October 9th through the 15th is Fire Prevention Week, a time when the National Fire Protection Association (NFPA), fire departments, and government agencies across the country focus on promoting fire prevention and safety.
Older adults are especially vulnerable to injury or death in the event of a fire.
According to the NFPA and FEMA, those over 65 are more than twice as likely to die in a fire as the general population, and those over 85 are almost four times as likely!
The three leading causes of fire in the home are smoking materials, cooking incidents, and faulty or improperly used electrical equipment, specifically alternative heating sources like space heaters and electric blankets.
Steps we can take to prevent fires and help safeguard our senior loved ones:
- Encourage your loved ones not to smoke in bed
- Avoid leaving the kitchen when cooking
- Make use of kitchen timers
- Avoid overloading outlets and extension cords
- Be extra vigilant if they are taking medications that cause drowsiness
In the event of a fire, early detection gives the best chance to escape without injury. As caregivers, we need to make sure our loved ones have smoke detectors properly installed throughout their homes and test them at least once a month.
With this year’s Fire Prevention Week theme of “Don’t Wait, Check the Date!” the NFPA also reminds us to check your smoke detectors’ expiration dates. They should be replaced every ten years.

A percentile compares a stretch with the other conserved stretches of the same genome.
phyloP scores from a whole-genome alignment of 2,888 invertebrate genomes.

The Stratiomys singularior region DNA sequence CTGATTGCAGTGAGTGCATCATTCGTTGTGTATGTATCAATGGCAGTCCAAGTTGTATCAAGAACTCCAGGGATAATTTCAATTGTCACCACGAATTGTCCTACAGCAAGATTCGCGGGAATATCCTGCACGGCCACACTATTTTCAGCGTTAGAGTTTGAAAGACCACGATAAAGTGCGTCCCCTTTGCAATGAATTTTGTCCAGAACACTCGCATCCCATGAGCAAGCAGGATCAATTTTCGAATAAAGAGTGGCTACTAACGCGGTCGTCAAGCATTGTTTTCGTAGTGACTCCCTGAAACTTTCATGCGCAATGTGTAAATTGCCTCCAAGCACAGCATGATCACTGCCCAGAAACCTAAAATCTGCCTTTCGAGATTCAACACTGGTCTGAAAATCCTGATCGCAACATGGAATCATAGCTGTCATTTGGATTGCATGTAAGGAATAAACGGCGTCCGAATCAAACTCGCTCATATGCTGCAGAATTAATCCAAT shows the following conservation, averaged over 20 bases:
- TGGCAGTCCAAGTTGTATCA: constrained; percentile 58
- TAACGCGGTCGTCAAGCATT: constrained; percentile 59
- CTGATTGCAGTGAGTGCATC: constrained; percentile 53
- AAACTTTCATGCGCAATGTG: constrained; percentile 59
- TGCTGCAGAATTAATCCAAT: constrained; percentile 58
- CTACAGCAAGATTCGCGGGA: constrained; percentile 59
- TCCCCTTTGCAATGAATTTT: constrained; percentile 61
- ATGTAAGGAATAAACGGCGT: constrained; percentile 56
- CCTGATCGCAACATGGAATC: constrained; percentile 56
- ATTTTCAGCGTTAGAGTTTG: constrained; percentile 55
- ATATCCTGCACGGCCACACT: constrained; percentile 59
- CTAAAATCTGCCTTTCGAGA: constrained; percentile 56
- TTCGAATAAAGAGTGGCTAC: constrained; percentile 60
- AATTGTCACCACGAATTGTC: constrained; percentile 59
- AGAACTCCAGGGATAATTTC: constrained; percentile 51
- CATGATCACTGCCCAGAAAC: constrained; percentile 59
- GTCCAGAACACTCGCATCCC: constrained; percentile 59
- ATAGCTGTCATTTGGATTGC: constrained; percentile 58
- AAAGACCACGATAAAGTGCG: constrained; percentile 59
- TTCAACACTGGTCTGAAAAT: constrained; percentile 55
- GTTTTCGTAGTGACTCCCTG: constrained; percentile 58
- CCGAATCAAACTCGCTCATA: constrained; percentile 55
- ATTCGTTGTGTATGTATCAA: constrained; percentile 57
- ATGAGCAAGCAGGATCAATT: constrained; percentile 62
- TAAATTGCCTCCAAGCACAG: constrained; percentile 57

If a fire does occur, we know our seniors are often at much higher risk due to decreased vision, hearing, and mobility. With typically only 3 minutes to escape a fire in the home, FEMA encourages caregivers to take extra precautions that takes our senior loved ones’ abilities into account:
- Make sure wheelchairs, canes, eyeglasses, and hearing aids are within easy reach of their bed at night
- Plan two escape routes from every room
- Clear away any items that may block an escape route
- Discus the fire escape plan with your senior loved ones, and practiced at least twice a year
- Review these fire escape plans with neighbors, building managers, and anyone else that may be nearby in the event of a fire.
If we take the proper steps, we can greatly reduce the risk of fire in our loved ones’ homes and prepare them to escape quickly and safely if one does occur.
For a more extensive list of steps we can take to keep our loved ones safe, download this free Fire Safety Checklist for Caregivers of Older Adults: https://www.usfa.fema.gov/downloads/fief/up_in_smoke_older_adult_checklist.pdf